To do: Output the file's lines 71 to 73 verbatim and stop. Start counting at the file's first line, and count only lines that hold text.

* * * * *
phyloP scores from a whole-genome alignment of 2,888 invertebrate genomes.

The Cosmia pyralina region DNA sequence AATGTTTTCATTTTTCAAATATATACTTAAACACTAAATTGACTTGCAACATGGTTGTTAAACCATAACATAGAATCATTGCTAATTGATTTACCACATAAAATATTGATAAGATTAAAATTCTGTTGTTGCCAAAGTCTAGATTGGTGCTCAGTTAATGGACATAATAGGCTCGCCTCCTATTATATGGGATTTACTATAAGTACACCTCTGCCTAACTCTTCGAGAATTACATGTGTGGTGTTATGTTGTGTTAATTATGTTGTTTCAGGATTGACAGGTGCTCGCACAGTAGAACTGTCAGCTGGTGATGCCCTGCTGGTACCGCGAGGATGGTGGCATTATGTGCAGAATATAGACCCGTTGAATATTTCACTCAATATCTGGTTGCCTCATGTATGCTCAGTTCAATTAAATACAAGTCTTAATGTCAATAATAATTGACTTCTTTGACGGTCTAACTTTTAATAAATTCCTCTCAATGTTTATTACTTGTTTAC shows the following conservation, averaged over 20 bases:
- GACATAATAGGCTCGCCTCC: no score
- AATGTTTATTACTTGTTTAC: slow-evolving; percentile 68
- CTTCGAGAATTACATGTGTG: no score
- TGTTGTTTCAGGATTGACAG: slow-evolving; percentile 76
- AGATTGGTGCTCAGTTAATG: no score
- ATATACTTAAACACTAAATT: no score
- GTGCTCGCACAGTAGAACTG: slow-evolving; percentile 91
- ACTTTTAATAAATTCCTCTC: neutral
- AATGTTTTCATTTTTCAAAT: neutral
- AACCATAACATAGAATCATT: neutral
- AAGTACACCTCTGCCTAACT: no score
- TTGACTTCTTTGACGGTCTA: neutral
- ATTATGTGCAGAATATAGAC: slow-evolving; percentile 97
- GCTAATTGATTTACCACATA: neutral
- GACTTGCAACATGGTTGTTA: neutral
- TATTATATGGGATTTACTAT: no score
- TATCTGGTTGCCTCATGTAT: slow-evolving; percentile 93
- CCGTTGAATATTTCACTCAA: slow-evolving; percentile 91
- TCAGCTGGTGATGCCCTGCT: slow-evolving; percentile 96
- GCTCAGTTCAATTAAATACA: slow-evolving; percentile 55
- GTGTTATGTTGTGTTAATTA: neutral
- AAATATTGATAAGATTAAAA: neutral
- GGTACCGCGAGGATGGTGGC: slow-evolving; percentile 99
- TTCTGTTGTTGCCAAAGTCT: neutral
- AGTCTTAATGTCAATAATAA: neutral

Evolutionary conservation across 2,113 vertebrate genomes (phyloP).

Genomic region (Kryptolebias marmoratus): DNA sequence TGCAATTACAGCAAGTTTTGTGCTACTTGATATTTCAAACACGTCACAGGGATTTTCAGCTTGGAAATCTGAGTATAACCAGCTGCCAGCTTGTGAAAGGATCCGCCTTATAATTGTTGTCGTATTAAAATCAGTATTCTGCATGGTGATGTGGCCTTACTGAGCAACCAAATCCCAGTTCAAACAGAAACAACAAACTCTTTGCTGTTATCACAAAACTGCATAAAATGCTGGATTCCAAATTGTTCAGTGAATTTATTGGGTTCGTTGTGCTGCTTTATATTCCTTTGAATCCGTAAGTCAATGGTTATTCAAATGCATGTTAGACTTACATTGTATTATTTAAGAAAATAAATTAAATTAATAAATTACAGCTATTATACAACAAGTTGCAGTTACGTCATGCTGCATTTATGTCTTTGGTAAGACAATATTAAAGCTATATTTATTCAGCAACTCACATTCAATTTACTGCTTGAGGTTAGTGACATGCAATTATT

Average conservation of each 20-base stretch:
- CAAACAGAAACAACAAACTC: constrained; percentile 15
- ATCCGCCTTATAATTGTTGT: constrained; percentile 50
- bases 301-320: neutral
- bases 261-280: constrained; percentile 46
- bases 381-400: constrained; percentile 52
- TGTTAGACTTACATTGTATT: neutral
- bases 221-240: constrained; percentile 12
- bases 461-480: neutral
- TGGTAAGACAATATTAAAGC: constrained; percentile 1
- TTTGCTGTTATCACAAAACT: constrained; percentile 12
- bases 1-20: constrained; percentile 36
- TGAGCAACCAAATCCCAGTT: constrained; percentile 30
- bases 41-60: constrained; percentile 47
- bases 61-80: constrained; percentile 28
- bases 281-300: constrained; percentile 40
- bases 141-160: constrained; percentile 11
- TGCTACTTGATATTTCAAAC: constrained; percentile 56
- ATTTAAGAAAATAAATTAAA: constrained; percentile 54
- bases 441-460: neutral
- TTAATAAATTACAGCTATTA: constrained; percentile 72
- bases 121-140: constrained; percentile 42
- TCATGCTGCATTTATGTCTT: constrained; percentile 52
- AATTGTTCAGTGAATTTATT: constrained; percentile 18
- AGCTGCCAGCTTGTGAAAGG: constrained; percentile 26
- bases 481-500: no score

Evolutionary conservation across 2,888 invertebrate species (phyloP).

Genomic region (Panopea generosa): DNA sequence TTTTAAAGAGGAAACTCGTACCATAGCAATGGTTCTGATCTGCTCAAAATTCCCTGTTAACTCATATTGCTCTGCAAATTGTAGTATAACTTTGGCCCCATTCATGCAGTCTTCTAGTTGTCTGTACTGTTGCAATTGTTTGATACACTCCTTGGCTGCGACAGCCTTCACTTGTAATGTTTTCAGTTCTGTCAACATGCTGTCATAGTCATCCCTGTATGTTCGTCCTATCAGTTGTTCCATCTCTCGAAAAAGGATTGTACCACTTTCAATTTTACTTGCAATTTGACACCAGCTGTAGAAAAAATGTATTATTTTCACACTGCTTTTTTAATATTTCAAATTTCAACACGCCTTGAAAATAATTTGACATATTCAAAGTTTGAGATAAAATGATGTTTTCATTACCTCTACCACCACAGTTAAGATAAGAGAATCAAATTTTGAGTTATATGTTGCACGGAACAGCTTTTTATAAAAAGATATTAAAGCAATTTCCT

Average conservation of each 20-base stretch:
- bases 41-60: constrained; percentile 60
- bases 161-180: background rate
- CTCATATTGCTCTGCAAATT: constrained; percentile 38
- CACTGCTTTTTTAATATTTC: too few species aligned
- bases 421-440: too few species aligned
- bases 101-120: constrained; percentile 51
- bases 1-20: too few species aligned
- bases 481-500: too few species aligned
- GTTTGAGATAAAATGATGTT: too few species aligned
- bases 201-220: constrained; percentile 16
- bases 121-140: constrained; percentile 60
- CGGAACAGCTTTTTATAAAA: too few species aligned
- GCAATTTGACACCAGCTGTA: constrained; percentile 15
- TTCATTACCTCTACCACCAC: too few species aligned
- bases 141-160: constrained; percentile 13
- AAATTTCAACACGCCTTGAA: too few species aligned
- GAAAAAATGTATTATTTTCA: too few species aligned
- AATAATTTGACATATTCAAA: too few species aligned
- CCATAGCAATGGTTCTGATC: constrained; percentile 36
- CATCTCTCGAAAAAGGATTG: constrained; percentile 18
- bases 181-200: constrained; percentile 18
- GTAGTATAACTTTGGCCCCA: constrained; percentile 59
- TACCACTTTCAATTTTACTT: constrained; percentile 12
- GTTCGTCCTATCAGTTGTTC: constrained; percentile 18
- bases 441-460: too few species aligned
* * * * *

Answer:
- GCAATTTGACACCAGCTGTA: constrained; percentile 15
- TTCATTACCTCTACCACCAC: too few species aligned
- bases 141-160: constrained; percentile 13